SynApps Spolutions, the enterprise content management specialist with a large customer base in UK healthcare, has reported soaring demand for a new software solution ‘ Veolity ‘ which helps radiologists review or validate lung CT scans at speed, as the NHS rolls out mobile lung health checks.
SynApps is already in talks with 8 NHS Trusts about the product from strategic partner, German medical software specialist MeVis Medical Solutions AG, as part of an NHS England scheme to take travelling lung clinics to supermarket car parks and other high-footfall public locations. The NHS has allocated around £70 million to fund 10 projects, which initially will target regions with high rates of lung cancer.
The initiative, designed to improve cancer survival rates, will create increased workloads for radiologists who will need to interpret and validate high volumes of new lung scan results within an acceptable timeframe ‘ in addition to their existing pipelines. Veolity targets this scenario by providing an optimised reading workflow. Further, Veolity helps to identify, segment and calculate the proportions and make-up of pulmonary nodules in individuals’ scans. Radiology teams can use the software to perform an automated first review of patient scans including current-prior comparisons. After the initial reading, CAD findings alert the radiologist to regions of interest that may have been initially overlooked.
‘A radiologist performing 10 lung studies per day could gain back two hours of their time, by using the software’, according to Jason Scholes, CTO and co-founder of SynApps. ‘With the shortage of trained radiologists, having access to tools that can help process workloads more swiftly, while maintaining high accuracy of analysis, is vital,’ he notes.
SynApps, the UK distributor of Veolity, is ideally placed to implement the solution for NHS Trusts, many of which already source their patient record systems from the company. SynApps can provide full integration with hospitals’ existing picture archiving and communication system (PACS) or vendor-neutral archive (VNA) systems, along with appropriate advice and training.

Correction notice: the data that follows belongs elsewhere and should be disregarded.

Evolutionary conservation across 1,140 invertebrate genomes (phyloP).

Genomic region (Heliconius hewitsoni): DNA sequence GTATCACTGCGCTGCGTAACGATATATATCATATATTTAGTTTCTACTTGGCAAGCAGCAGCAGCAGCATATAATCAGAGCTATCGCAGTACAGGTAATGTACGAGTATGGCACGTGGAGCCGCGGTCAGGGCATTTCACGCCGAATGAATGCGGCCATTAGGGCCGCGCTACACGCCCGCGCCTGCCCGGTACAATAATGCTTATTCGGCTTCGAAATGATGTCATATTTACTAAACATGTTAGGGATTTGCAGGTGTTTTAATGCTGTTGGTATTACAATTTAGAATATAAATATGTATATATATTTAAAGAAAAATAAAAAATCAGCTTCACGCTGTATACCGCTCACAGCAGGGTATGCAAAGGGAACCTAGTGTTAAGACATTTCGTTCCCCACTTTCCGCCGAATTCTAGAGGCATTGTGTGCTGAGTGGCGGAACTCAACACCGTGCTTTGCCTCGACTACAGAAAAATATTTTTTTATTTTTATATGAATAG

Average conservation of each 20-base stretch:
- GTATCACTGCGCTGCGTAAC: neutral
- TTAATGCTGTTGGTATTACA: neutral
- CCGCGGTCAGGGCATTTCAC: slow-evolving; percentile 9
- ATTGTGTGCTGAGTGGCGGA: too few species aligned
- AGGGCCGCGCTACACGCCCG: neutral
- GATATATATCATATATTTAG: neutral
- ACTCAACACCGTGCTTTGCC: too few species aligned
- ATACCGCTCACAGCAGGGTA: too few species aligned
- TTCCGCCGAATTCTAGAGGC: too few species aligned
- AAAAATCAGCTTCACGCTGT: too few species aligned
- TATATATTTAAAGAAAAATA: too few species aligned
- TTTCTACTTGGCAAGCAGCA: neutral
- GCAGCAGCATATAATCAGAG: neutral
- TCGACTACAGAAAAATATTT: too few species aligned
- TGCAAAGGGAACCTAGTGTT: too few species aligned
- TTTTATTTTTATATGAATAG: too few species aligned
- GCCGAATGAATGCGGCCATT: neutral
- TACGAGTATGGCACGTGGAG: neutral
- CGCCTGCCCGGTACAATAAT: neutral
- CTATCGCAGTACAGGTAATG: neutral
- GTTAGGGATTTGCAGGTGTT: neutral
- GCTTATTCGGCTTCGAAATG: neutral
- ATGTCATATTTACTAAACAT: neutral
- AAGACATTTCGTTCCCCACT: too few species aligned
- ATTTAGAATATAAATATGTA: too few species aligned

SynApps, in partnership with MeVis, is experiencing high levels of interest from across the NHS. Manchester University NHS Foundation Trust is one of the first in England to pilot the Veolity solution. ‘We hope to be involved in many trials like these,’ Jason says.
Since being appointed a distributor for Veolity last year, SynApps has attended joint events with MeVis, to promote the solution to the UK healthcare market. ‘The reception has been fantastic ‘ very positive indeed,’ Jason says. ‘While a good proportion of the interest is coming from Trusts tasked with delivering the NHS lung clinics, we’re also getting requests to cope with incidental health checks/referrals from GPs. Veolity is a necessary tool for larger hospitals, and in time we expect to see this kind of automation aid become a mainstream part of their digital strategies.’
Lung cancer is the most common cancer worldwide and causes the most cancer deaths each year, so early diagnosis and prevention strategies are increasingly important. Low-dose computed tomography (CT) is recognised as an effective form of medical prevention among groups at higher risk of developing lung cancer.
The new checks mean large volumes of medical imaging data must be acquired and read ‘ in a standardised and efficient way, ensuring high diagnostic precision ‘ when radiologists are an increasingly scarce resource. Veolity fills that gap, and makes more effective use of radiologists’ time, by combining images of solid pulmonary nodules and findings from prior studies to efficiently create clear reports. These inform next actions, including further analysis. The software improves workflow and enhances quality in lung diagnostics, especially in high-throughput environments, such as routine lung checks.